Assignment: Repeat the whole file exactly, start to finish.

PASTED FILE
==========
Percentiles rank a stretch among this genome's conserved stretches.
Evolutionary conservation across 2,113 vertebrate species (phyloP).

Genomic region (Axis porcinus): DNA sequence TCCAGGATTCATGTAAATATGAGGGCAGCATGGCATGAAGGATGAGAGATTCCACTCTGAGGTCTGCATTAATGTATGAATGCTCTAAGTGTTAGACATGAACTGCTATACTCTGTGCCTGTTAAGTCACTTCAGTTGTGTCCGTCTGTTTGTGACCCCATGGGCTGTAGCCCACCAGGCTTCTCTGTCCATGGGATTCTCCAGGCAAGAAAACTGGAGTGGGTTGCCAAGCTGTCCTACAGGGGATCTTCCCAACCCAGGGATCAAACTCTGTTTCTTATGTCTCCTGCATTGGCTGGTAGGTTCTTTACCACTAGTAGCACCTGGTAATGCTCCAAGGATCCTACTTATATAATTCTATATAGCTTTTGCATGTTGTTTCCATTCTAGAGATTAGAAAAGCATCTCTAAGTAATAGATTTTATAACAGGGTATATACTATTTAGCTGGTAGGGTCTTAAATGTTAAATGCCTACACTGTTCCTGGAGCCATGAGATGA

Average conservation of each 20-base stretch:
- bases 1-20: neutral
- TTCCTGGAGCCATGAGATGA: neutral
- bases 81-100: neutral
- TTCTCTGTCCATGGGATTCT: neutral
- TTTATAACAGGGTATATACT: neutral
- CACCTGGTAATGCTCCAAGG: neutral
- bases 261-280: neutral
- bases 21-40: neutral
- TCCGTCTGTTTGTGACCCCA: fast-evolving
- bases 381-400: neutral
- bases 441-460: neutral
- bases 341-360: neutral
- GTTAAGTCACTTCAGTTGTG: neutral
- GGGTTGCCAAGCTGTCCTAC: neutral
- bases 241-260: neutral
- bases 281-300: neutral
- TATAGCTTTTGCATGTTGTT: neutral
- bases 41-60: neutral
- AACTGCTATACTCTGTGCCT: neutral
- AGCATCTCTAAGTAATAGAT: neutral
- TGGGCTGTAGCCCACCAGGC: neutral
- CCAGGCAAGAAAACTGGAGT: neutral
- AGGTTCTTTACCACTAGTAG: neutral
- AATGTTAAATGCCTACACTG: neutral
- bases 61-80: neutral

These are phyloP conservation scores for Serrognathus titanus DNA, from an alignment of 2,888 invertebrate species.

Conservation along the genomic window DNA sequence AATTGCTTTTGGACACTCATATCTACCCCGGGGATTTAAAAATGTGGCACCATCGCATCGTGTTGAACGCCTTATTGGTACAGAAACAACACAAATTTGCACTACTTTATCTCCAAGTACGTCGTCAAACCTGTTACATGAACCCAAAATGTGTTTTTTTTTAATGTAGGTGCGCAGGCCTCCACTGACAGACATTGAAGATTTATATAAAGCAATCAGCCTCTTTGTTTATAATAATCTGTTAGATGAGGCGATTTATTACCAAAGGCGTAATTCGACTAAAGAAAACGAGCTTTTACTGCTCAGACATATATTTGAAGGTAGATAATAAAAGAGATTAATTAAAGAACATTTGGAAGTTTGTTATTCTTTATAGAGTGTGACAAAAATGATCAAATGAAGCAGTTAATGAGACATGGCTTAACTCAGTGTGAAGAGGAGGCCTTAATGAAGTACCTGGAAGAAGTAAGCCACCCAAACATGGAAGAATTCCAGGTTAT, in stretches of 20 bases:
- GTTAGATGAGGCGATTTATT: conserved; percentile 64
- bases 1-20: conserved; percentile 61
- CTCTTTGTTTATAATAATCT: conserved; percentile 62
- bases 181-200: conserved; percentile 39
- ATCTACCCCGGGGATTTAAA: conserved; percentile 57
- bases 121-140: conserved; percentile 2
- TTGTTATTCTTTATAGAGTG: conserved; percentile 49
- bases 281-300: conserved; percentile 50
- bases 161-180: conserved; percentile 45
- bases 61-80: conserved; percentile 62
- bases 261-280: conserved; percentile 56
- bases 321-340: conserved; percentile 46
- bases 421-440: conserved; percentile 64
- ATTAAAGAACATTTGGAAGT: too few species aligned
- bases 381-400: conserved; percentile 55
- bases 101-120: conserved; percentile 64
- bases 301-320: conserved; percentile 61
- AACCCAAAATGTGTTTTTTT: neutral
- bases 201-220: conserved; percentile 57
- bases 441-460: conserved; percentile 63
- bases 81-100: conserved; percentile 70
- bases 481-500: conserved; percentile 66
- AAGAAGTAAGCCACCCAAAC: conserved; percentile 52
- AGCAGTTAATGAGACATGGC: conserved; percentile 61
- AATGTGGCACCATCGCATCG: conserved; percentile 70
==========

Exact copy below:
Percentiles rank a stretch among this genome's conserved stretches.
Evolutionary conservation across 2,113 vertebrate species (phyloP).

Genomic region (Axis porcinus): DNA sequence TCCAGGATTCATGTAAATATGAGGGCAGCATGGCATGAAGGATGAGAGATTCCACTCTGAGGTCTGCATTAATGTATGAATGCTCTAAGTGTTAGACATGAACTGCTATACTCTGTGCCTGTTAAGTCACTTCAGTTGTGTCCGTCTGTTTGTGACCCCATGGGCTGTAGCCCACCAGGCTTCTCTGTCCATGGGATTCTCCAGGCAAGAAAACTGGAGTGGGTTGCCAAGCTGTCCTACAGGGGATCTTCCCAACCCAGGGATCAAACTCTGTTTCTTATGTCTCCTGCATTGGCTGGTAGGTTCTTTACCACTAGTAGCACCTGGTAATGCTCCAAGGATCCTACTTATATAATTCTATATAGCTTTTGCATGTTGTTTCCATTCTAGAGATTAGAAAAGCATCTCTAAGTAATAGATTTTATAACAGGGTATATACTATTTAGCTGGTAGGGTCTTAAATGTTAAATGCCTACACTGTTCCTGGAGCCATGAGATGA

Average conservation of each 20-base stretch:
- bases 1-20: neutral
- TTCCTGGAGCCATGAGATGA: neutral
- bases 81-100: neutral
- TTCTCTGTCCATGGGATTCT: neutral
- TTTATAACAGGGTATATACT: neutral
- CACCTGGTAATGCTCCAAGG: neutral
- bases 261-280: neutral
- bases 21-40: neutral
- TCCGTCTGTTTGTGACCCCA: fast-evolving
- bases 381-400: neutral
- bases 441-460: neutral
- bases 341-360: neutral
- GTTAAGTCACTTCAGTTGTG: neutral
- GGGTTGCCAAGCTGTCCTAC: neutral
- bases 241-260: neutral
- bases 281-300: neutral
- TATAGCTTTTGCATGTTGTT: neutral
- bases 41-60: neutral
- AACTGCTATACTCTGTGCCT: neutral
- AGCATCTCTAAGTAATAGAT: neutral
- TGGGCTGTAGCCCACCAGGC: neutral
- CCAGGCAAGAAAACTGGAGT: neutral
- AGGTTCTTTACCACTAGTAG: neutral
- AATGTTAAATGCCTACACTG: neutral
- bases 61-80: neutral

These are phyloP conservation scores for Serrognathus titanus DNA, from an alignment of 2,888 invertebrate species.

Conservation along the genomic window DNA sequence AATTGCTTTTGGACACTCATATCTACCCCGGGGATTTAAAAATGTGGCACCATCGCATCGTGTTGAACGCCTTATTGGTACAGAAACAACACAAATTTGCACTACTTTATCTCCAAGTACGTCGTCAAACCTGTTACATGAACCCAAAATGTGTTTTTTTTTAATGTAGGTGCGCAGGCCTCCACTGACAGACATTGAAGATTTATATAAAGCAATCAGCCTCTTTGTTTATAATAATCTGTTAGATGAGGCGATTTATTACCAAAGGCGTAATTCGACTAAAGAAAACGAGCTTTTACTGCTCAGACATATATTTGAAGGTAGATAATAAAAGAGATTAATTAAAGAACATTTGGAAGTTTGTTATTCTTTATAGAGTGTGACAAAAATGATCAAATGAAGCAGTTAATGAGACATGGCTTAACTCAGTGTGAAGAGGAGGCCTTAATGAAGTACCTGGAAGAAGTAAGCCACCCAAACATGGAAGAATTCCAGGTTAT, in stretches of 20 bases:
- GTTAGATGAGGCGATTTATT: conserved; percentile 64
- bases 1-20: conserved; percentile 61
- CTCTTTGTTTATAATAATCT: conserved; percentile 62
- bases 181-200: conserved; percentile 39
- ATCTACCCCGGGGATTTAAA: conserved; percentile 57
- bases 121-140: conserved; percentile 2
- TTGTTATTCTTTATAGAGTG: conserved; percentile 49
- bases 281-300: conserved; percentile 50
- bases 161-180: conserved; percentile 45
- bases 61-80: conserved; percentile 62
- bases 261-280: conserved; percentile 56
- bases 321-340: conserved; percentile 46
- bases 421-440: conserved; percentile 64
- ATTAAAGAACATTTGGAAGT: too few species aligned
- bases 381-400: conserved; percentile 55
- bases 101-120: conserved; percentile 64
- bases 301-320: conserved; percentile 61
- AACCCAAAATGTGTTTTTTT: neutral
- bases 201-220: conserved; percentile 57
- bases 441-460: conserved; percentile 63
- bases 81-100: conserved; percentile 70
- bases 481-500: conserved; percentile 66
- AAGAAGTAAGCCACCCAAAC: conserved; percentile 52
- AGCAGTTAATGAGACATGGC: conserved; percentile 61
- AATGTGGCACCATCGCATCG: conserved; percentile 70